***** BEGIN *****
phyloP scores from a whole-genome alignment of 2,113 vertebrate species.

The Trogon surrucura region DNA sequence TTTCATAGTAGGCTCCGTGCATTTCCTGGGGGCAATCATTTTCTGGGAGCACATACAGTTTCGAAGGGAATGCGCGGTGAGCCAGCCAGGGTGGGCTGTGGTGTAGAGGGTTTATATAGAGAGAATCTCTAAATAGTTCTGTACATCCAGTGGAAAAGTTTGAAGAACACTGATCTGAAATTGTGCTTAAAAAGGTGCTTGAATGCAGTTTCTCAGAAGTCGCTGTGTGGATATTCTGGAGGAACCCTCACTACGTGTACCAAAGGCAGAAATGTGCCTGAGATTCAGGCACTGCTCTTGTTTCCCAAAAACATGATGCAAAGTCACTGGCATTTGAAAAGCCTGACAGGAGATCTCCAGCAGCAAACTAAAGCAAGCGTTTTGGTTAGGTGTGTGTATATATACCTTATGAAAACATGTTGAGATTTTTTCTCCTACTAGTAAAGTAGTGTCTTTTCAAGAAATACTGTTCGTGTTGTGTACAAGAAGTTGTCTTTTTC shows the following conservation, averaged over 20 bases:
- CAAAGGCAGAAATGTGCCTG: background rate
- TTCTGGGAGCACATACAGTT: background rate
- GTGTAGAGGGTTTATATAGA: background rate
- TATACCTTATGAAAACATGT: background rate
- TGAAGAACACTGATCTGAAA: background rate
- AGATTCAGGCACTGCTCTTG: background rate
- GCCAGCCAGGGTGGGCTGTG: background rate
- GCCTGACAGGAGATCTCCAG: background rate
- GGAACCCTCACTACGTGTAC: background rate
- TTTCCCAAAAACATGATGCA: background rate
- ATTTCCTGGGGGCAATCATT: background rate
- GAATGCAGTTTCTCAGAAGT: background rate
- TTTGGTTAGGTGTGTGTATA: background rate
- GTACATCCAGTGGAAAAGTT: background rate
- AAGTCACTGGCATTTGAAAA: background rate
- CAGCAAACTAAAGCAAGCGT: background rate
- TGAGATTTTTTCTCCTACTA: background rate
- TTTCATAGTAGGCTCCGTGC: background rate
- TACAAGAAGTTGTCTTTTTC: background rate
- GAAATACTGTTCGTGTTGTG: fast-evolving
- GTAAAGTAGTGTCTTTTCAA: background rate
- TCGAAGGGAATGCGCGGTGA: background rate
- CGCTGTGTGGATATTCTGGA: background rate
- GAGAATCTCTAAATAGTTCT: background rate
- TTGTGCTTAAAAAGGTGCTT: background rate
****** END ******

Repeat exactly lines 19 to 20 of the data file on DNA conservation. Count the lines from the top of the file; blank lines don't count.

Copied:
- TGAGATTTTTTCTCCTACTA: background rate
- TTTCATAGTAGGCTCCGTGC: background rate